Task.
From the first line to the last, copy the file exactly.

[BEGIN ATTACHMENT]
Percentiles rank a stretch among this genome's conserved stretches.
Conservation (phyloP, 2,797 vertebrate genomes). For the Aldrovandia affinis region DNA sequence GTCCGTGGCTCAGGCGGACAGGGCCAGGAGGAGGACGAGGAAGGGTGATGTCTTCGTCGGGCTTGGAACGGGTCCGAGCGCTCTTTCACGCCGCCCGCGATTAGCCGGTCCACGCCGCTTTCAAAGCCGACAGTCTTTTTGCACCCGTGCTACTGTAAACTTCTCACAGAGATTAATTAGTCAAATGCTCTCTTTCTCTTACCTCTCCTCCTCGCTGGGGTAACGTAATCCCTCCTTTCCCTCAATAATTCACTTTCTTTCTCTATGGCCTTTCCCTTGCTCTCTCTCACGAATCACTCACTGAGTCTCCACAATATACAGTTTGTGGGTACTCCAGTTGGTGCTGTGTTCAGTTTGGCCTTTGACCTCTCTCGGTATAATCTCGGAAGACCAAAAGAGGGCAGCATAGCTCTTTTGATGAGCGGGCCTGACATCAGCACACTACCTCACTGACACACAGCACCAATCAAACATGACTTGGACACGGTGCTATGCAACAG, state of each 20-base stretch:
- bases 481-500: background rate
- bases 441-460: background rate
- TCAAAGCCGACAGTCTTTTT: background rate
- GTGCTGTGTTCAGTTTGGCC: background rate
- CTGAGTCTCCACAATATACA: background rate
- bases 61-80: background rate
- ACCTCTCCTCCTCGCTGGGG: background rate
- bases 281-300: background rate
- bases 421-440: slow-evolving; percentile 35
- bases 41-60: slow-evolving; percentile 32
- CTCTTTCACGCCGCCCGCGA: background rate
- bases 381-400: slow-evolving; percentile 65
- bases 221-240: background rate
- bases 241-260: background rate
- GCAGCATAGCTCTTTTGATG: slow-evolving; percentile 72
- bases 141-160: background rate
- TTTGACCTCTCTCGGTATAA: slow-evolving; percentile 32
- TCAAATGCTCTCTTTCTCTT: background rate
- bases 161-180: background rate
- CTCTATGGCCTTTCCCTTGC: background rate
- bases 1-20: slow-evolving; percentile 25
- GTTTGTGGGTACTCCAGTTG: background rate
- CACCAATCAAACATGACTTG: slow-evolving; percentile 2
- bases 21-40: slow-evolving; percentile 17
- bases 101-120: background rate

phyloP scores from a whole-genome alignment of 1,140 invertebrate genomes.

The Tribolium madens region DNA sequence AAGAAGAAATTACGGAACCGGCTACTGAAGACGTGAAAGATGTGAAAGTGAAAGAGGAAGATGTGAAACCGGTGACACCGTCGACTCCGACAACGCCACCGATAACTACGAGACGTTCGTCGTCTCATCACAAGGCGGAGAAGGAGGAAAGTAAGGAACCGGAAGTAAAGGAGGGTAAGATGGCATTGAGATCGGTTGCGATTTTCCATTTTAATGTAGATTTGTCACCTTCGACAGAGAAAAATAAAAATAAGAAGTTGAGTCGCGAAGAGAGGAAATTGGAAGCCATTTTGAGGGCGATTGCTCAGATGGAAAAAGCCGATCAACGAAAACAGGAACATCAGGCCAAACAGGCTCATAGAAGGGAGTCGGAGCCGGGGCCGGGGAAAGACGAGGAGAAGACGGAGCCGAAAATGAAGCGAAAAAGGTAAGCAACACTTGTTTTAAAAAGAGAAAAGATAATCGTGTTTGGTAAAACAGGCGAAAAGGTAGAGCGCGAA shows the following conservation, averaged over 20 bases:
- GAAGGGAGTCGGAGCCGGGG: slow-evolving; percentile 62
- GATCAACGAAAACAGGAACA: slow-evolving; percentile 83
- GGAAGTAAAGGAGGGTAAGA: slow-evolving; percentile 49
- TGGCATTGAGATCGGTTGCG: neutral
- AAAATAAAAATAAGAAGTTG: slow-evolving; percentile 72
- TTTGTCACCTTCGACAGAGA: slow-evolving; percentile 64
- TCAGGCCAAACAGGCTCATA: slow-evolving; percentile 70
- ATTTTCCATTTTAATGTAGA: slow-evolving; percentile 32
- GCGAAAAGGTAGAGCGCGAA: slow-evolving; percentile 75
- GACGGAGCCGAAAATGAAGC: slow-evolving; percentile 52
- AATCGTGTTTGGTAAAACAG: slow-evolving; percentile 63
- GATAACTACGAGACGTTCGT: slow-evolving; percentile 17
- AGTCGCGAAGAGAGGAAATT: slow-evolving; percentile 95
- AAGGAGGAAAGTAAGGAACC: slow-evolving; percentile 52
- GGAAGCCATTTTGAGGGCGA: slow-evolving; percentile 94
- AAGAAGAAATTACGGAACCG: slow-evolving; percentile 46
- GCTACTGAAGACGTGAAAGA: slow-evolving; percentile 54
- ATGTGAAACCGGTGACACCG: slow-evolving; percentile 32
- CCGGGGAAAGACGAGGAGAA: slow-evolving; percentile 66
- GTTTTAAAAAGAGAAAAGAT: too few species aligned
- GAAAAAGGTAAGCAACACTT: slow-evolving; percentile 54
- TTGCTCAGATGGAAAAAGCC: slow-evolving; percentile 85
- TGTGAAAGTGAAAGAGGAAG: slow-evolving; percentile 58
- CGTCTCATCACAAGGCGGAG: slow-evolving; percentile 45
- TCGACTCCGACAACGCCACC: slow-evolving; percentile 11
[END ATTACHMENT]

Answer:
Percentiles rank a stretch among this genome's conserved stretches.
Conservation (phyloP, 2,797 vertebrate genomes). For the Aldrovandia affinis region DNA sequence GTCCGTGGCTCAGGCGGACAGGGCCAGGAGGAGGACGAGGAAGGGTGATGTCTTCGTCGGGCTTGGAACGGGTCCGAGCGCTCTTTCACGCCGCCCGCGATTAGCCGGTCCACGCCGCTTTCAAAGCCGACAGTCTTTTTGCACCCGTGCTACTGTAAACTTCTCACAGAGATTAATTAGTCAAATGCTCTCTTTCTCTTACCTCTCCTCCTCGCTGGGGTAACGTAATCCCTCCTTTCCCTCAATAATTCACTTTCTTTCTCTATGGCCTTTCCCTTGCTCTCTCTCACGAATCACTCACTGAGTCTCCACAATATACAGTTTGTGGGTACTCCAGTTGGTGCTGTGTTCAGTTTGGCCTTTGACCTCTCTCGGTATAATCTCGGAAGACCAAAAGAGGGCAGCATAGCTCTTTTGATGAGCGGGCCTGACATCAGCACACTACCTCACTGACACACAGCACCAATCAAACATGACTTGGACACGGTGCTATGCAACAG, state of each 20-base stretch:
- bases 481-500: background rate
- bases 441-460: background rate
- TCAAAGCCGACAGTCTTTTT: background rate
- GTGCTGTGTTCAGTTTGGCC: background rate
- CTGAGTCTCCACAATATACA: background rate
- bases 61-80: background rate
- ACCTCTCCTCCTCGCTGGGG: background rate
- bases 281-300: background rate
- bases 421-440: slow-evolving; percentile 35
- bases 41-60: slow-evolving; percentile 32
- CTCTTTCACGCCGCCCGCGA: background rate
- bases 381-400: slow-evolving; percentile 65
- bases 221-240: background rate
- bases 241-260: background rate
- GCAGCATAGCTCTTTTGATG: slow-evolving; percentile 72
- bases 141-160: background rate
- TTTGACCTCTCTCGGTATAA: slow-evolving; percentile 32
- TCAAATGCTCTCTTTCTCTT: background rate
- bases 161-180: background rate
- CTCTATGGCCTTTCCCTTGC: background rate
- bases 1-20: slow-evolving; percentile 25
- GTTTGTGGGTACTCCAGTTG: background rate
- CACCAATCAAACATGACTTG: slow-evolving; percentile 2
- bases 21-40: slow-evolving; percentile 17
- bases 101-120: background rate

phyloP scores from a whole-genome alignment of 1,140 invertebrate genomes.

The Tribolium madens region DNA sequence AAGAAGAAATTACGGAACCGGCTACTGAAGACGTGAAAGATGTGAAAGTGAAAGAGGAAGATGTGAAACCGGTGACACCGTCGACTCCGACAACGCCACCGATAACTACGAGACGTTCGTCGTCTCATCACAAGGCGGAGAAGGAGGAAAGTAAGGAACCGGAAGTAAAGGAGGGTAAGATGGCATTGAGATCGGTTGCGATTTTCCATTTTAATGTAGATTTGTCACCTTCGACAGAGAAAAATAAAAATAAGAAGTTGAGTCGCGAAGAGAGGAAATTGGAAGCCATTTTGAGGGCGATTGCTCAGATGGAAAAAGCCGATCAACGAAAACAGGAACATCAGGCCAAACAGGCTCATAGAAGGGAGTCGGAGCCGGGGCCGGGGAAAGACGAGGAGAAGACGGAGCCGAAAATGAAGCGAAAAAGGTAAGCAACACTTGTTTTAAAAAGAGAAAAGATAATCGTGTTTGGTAAAACAGGCGAAAAGGTAGAGCGCGAA shows the following conservation, averaged over 20 bases:
- GAAGGGAGTCGGAGCCGGGG: slow-evolving; percentile 62
- GATCAACGAAAACAGGAACA: slow-evolving; percentile 83
- GGAAGTAAAGGAGGGTAAGA: slow-evolving; percentile 49
- TGGCATTGAGATCGGTTGCG: neutral
- AAAATAAAAATAAGAAGTTG: slow-evolving; percentile 72
- TTTGTCACCTTCGACAGAGA: slow-evolving; percentile 64
- TCAGGCCAAACAGGCTCATA: slow-evolving; percentile 70
- ATTTTCCATTTTAATGTAGA: slow-evolving; percentile 32
- GCGAAAAGGTAGAGCGCGAA: slow-evolving; percentile 75
- GACGGAGCCGAAAATGAAGC: slow-evolving; percentile 52
- AATCGTGTTTGGTAAAACAG: slow-evolving; percentile 63
- GATAACTACGAGACGTTCGT: slow-evolving; percentile 17
- AGTCGCGAAGAGAGGAAATT: slow-evolving; percentile 95
- AAGGAGGAAAGTAAGGAACC: slow-evolving; percentile 52
- GGAAGCCATTTTGAGGGCGA: slow-evolving; percentile 94
- AAGAAGAAATTACGGAACCG: slow-evolving; percentile 46
- GCTACTGAAGACGTGAAAGA: slow-evolving; percentile 54
- ATGTGAAACCGGTGACACCG: slow-evolving; percentile 32
- CCGGGGAAAGACGAGGAGAA: slow-evolving; percentile 66
- GTTTTAAAAAGAGAAAAGAT: too few species aligned
- GAAAAAGGTAAGCAACACTT: slow-evolving; percentile 54
- TTGCTCAGATGGAAAAAGCC: slow-evolving; percentile 85
- TGTGAAAGTGAAAGAGGAAG: slow-evolving; percentile 58
- CGTCTCATCACAAGGCGGAG: slow-evolving; percentile 45
- TCGACTCCGACAACGCCACC: slow-evolving; percentile 11